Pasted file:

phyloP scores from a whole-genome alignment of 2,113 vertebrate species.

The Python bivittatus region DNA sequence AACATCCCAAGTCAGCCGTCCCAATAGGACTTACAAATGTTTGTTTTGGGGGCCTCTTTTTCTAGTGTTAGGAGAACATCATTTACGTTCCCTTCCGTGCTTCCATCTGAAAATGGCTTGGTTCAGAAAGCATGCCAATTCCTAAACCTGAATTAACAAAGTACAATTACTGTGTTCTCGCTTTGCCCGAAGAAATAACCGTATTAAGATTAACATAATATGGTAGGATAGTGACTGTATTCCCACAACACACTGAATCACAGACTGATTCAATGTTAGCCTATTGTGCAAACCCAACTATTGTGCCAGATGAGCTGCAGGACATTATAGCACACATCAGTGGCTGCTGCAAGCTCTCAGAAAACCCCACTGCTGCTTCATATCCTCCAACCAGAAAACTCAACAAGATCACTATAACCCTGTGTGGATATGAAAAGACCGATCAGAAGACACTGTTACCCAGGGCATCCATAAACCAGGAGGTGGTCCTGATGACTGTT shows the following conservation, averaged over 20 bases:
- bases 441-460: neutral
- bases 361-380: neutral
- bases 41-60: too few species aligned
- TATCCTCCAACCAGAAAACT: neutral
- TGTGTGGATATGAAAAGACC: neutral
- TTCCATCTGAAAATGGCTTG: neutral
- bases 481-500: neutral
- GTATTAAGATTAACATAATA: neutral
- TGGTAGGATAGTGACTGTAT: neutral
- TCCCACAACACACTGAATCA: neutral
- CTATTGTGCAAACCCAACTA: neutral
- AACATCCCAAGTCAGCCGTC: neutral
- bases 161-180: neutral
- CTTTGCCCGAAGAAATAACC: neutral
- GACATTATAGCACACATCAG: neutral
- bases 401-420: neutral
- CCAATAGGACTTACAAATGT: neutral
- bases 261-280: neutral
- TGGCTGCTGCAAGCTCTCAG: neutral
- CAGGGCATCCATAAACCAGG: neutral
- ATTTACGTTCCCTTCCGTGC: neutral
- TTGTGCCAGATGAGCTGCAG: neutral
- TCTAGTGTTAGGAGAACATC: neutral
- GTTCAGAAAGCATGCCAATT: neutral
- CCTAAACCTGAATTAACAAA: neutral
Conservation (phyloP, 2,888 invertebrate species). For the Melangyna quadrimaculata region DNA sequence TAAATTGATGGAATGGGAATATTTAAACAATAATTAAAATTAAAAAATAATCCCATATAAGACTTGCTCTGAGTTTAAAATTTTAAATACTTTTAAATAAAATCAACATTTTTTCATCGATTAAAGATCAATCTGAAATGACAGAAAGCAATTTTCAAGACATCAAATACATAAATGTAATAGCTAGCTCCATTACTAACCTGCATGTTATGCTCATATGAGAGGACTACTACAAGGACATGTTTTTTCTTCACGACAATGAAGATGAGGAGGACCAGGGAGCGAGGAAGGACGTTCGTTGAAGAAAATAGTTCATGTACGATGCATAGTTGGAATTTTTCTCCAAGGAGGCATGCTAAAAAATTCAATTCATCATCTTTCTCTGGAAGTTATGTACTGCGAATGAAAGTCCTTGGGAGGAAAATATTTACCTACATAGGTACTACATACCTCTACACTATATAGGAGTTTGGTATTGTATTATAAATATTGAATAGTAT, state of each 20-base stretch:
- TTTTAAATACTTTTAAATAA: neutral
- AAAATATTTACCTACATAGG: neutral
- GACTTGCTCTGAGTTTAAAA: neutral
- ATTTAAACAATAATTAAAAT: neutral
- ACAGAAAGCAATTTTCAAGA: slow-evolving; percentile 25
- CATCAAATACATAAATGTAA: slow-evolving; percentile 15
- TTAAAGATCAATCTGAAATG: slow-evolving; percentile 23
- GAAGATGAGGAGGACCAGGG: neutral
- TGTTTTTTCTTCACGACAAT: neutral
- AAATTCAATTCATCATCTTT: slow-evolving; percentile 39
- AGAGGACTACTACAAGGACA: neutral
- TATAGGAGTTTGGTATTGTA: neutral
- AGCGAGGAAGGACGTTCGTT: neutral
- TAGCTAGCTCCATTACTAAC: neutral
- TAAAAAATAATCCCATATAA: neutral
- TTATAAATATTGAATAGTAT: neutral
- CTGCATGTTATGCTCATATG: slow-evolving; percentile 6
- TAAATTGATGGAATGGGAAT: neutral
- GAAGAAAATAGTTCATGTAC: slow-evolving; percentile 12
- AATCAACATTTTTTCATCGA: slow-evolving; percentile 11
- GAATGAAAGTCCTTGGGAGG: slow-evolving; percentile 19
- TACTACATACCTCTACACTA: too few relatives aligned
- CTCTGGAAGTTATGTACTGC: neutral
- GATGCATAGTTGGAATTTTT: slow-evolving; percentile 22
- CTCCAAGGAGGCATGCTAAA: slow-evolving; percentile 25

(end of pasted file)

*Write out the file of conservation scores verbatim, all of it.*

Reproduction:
phyloP scores from a whole-genome alignment of 2,113 vertebrate species.

The Python bivittatus region DNA sequence AACATCCCAAGTCAGCCGTCCCAATAGGACTTACAAATGTTTGTTTTGGGGGCCTCTTTTTCTAGTGTTAGGAGAACATCATTTACGTTCCCTTCCGTGCTTCCATCTGAAAATGGCTTGGTTCAGAAAGCATGCCAATTCCTAAACCTGAATTAACAAAGTACAATTACTGTGTTCTCGCTTTGCCCGAAGAAATAACCGTATTAAGATTAACATAATATGGTAGGATAGTGACTGTATTCCCACAACACACTGAATCACAGACTGATTCAATGTTAGCCTATTGTGCAAACCCAACTATTGTGCCAGATGAGCTGCAGGACATTATAGCACACATCAGTGGCTGCTGCAAGCTCTCAGAAAACCCCACTGCTGCTTCATATCCTCCAACCAGAAAACTCAACAAGATCACTATAACCCTGTGTGGATATGAAAAGACCGATCAGAAGACACTGTTACCCAGGGCATCCATAAACCAGGAGGTGGTCCTGATGACTGTT shows the following conservation, averaged over 20 bases:
- bases 441-460: neutral
- bases 361-380: neutral
- bases 41-60: too few species aligned
- TATCCTCCAACCAGAAAACT: neutral
- TGTGTGGATATGAAAAGACC: neutral
- TTCCATCTGAAAATGGCTTG: neutral
- bases 481-500: neutral
- GTATTAAGATTAACATAATA: neutral
- TGGTAGGATAGTGACTGTAT: neutral
- TCCCACAACACACTGAATCA: neutral
- CTATTGTGCAAACCCAACTA: neutral
- AACATCCCAAGTCAGCCGTC: neutral
- bases 161-180: neutral
- CTTTGCCCGAAGAAATAACC: neutral
- GACATTATAGCACACATCAG: neutral
- bases 401-420: neutral
- CCAATAGGACTTACAAATGT: neutral
- bases 261-280: neutral
- TGGCTGCTGCAAGCTCTCAG: neutral
- CAGGGCATCCATAAACCAGG: neutral
- ATTTACGTTCCCTTCCGTGC: neutral
- TTGTGCCAGATGAGCTGCAG: neutral
- TCTAGTGTTAGGAGAACATC: neutral
- GTTCAGAAAGCATGCCAATT: neutral
- CCTAAACCTGAATTAACAAA: neutral
Conservation (phyloP, 2,888 invertebrate species). For the Melangyna quadrimaculata region DNA sequence TAAATTGATGGAATGGGAATATTTAAACAATAATTAAAATTAAAAAATAATCCCATATAAGACTTGCTCTGAGTTTAAAATTTTAAATACTTTTAAATAAAATCAACATTTTTTCATCGATTAAAGATCAATCTGAAATGACAGAAAGCAATTTTCAAGACATCAAATACATAAATGTAATAGCTAGCTCCATTACTAACCTGCATGTTATGCTCATATGAGAGGACTACTACAAGGACATGTTTTTTCTTCACGACAATGAAGATGAGGAGGACCAGGGAGCGAGGAAGGACGTTCGTTGAAGAAAATAGTTCATGTACGATGCATAGTTGGAATTTTTCTCCAAGGAGGCATGCTAAAAAATTCAATTCATCATCTTTCTCTGGAAGTTATGTACTGCGAATGAAAGTCCTTGGGAGGAAAATATTTACCTACATAGGTACTACATACCTCTACACTATATAGGAGTTTGGTATTGTATTATAAATATTGAATAGTAT, state of each 20-base stretch:
- TTTTAAATACTTTTAAATAA: neutral
- AAAATATTTACCTACATAGG: neutral
- GACTTGCTCTGAGTTTAAAA: neutral
- ATTTAAACAATAATTAAAAT: neutral
- ACAGAAAGCAATTTTCAAGA: slow-evolving; percentile 25
- CATCAAATACATAAATGTAA: slow-evolving; percentile 15
- TTAAAGATCAATCTGAAATG: slow-evolving; percentile 23
- GAAGATGAGGAGGACCAGGG: neutral
- TGTTTTTTCTTCACGACAAT: neutral
- AAATTCAATTCATCATCTTT: slow-evolving; percentile 39
- AGAGGACTACTACAAGGACA: neutral
- TATAGGAGTTTGGTATTGTA: neutral
- AGCGAGGAAGGACGTTCGTT: neutral
- TAGCTAGCTCCATTACTAAC: neutral
- TAAAAAATAATCCCATATAA: neutral
- TTATAAATATTGAATAGTAT: neutral
- CTGCATGTTATGCTCATATG: slow-evolving; percentile 6
- TAAATTGATGGAATGGGAAT: neutral
- GAAGAAAATAGTTCATGTAC: slow-evolving; percentile 12
- AATCAACATTTTTTCATCGA: slow-evolving; percentile 11
- GAATGAAAGTCCTTGGGAGG: slow-evolving; percentile 19
- TACTACATACCTCTACACTA: too few relatives aligned
- CTCTGGAAGTTATGTACTGC: neutral
- GATGCATAGTTGGAATTTTT: slow-evolving; percentile 22
- CTCCAAGGAGGCATGCTAAA: slow-evolving; percentile 25